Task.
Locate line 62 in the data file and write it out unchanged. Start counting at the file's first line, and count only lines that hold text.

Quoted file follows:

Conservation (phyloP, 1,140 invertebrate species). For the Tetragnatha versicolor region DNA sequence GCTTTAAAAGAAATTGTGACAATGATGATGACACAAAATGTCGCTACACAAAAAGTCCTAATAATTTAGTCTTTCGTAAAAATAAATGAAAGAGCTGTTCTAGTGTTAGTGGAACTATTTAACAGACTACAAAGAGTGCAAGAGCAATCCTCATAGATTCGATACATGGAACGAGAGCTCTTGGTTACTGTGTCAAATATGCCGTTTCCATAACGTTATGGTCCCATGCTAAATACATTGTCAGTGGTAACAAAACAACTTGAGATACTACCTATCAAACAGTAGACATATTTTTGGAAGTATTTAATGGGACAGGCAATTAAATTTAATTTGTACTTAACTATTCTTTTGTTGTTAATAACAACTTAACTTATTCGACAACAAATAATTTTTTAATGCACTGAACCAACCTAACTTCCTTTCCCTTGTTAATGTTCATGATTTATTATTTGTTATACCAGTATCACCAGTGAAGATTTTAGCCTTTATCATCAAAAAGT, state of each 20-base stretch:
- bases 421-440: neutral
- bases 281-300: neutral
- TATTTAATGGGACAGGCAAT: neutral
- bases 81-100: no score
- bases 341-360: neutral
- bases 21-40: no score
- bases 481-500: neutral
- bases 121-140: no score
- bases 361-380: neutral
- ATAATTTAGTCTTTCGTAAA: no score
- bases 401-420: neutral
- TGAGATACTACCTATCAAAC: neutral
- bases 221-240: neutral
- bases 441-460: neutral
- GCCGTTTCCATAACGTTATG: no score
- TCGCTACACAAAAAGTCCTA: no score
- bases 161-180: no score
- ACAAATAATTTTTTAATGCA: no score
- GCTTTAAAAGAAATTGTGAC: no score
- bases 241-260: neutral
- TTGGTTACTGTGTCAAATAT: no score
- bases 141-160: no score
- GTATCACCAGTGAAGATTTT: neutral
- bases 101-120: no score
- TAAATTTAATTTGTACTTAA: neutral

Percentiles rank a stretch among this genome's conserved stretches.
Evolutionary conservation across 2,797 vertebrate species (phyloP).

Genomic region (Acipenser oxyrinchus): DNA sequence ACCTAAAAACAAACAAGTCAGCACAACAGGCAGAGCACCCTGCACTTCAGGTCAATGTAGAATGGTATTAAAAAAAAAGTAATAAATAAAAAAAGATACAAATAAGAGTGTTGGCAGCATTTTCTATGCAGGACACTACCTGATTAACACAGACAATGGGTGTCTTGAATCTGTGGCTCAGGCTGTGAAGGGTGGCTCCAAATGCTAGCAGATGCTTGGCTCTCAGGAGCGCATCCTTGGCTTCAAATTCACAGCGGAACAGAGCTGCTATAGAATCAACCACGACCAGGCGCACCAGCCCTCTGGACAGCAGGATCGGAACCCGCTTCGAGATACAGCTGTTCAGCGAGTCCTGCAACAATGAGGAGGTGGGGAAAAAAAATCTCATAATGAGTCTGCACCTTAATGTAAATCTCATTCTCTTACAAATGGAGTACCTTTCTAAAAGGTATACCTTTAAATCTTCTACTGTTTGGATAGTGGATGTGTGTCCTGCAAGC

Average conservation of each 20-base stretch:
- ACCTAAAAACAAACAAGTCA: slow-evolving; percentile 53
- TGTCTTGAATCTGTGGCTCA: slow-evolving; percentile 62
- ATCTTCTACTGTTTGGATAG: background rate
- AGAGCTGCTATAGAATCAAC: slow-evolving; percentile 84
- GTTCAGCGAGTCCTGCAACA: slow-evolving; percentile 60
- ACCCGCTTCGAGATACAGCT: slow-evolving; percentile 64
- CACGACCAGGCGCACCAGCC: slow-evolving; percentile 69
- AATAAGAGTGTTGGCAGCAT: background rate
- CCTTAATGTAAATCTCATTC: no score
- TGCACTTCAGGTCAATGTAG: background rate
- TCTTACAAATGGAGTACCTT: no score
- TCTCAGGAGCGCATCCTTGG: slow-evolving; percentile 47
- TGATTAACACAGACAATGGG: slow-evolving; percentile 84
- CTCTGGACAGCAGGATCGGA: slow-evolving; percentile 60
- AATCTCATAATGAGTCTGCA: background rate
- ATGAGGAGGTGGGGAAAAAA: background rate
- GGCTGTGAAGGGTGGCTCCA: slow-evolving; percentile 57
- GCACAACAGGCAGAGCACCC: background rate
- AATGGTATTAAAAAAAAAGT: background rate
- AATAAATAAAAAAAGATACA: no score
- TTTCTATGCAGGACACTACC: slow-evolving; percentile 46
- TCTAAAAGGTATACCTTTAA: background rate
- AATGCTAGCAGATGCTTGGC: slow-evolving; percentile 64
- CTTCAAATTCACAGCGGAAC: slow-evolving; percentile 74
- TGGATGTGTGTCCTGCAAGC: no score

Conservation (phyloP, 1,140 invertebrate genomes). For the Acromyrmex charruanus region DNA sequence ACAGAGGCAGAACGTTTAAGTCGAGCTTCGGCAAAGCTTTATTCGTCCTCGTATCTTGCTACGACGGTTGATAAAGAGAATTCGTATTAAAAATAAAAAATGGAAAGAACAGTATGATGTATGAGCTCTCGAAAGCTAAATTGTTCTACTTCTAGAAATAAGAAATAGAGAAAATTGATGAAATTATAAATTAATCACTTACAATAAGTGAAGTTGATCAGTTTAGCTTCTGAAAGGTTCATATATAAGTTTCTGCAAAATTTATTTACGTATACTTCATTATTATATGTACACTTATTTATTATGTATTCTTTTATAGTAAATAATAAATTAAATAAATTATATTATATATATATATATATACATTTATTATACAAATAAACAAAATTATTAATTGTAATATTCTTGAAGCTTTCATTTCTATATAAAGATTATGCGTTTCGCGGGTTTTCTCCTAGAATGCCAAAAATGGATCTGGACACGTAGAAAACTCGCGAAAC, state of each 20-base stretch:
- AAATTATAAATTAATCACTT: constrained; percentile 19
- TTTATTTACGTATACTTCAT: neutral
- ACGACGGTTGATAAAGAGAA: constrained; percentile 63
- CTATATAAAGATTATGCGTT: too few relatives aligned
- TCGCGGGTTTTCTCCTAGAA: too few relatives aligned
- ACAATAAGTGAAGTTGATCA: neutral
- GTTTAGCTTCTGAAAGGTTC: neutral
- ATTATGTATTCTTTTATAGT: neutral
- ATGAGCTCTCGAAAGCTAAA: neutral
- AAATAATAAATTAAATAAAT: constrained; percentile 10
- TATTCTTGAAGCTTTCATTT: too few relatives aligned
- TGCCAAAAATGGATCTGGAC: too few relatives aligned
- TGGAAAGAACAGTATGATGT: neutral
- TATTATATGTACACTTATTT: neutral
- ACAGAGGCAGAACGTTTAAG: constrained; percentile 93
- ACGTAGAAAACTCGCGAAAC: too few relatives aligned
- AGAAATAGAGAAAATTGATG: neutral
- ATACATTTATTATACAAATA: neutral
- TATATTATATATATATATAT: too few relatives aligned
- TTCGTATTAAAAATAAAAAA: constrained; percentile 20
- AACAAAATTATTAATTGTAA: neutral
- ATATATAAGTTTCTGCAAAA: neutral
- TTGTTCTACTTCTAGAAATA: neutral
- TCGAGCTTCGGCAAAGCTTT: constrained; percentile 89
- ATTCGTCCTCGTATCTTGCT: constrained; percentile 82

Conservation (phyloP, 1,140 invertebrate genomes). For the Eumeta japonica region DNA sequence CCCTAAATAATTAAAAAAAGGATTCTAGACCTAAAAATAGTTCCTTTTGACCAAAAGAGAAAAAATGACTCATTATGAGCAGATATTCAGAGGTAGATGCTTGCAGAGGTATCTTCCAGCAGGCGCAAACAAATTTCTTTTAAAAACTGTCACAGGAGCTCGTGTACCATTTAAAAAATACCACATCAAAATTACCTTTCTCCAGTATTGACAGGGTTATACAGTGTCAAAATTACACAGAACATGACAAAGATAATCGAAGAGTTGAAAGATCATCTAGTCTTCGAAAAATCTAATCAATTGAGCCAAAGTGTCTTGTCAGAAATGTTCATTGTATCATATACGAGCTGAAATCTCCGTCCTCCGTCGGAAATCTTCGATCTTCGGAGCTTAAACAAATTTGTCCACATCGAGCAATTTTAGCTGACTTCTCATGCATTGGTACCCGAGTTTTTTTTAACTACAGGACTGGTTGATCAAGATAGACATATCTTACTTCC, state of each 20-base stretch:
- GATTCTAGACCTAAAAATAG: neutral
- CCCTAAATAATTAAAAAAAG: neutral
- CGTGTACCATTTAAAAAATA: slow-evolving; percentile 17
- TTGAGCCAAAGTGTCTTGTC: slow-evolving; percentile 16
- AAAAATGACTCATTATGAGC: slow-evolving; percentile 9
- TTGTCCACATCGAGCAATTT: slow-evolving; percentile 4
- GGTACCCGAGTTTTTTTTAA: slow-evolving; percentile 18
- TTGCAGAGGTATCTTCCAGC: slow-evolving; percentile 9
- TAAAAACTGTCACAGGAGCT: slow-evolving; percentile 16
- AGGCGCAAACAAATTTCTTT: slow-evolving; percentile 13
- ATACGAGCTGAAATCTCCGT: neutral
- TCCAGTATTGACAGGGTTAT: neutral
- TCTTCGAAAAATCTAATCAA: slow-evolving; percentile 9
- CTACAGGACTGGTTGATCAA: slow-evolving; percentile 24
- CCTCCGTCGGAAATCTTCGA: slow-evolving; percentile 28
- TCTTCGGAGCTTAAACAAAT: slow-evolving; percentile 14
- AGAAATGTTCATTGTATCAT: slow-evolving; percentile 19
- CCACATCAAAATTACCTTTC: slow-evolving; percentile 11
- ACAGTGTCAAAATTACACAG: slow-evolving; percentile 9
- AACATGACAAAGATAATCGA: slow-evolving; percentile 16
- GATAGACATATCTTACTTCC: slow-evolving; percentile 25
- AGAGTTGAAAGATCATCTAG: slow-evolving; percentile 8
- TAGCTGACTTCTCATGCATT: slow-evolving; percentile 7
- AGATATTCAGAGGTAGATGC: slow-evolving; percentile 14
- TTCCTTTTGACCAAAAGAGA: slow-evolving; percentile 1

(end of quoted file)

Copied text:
- ACAATAAGTGAAGTTGATCA: neutral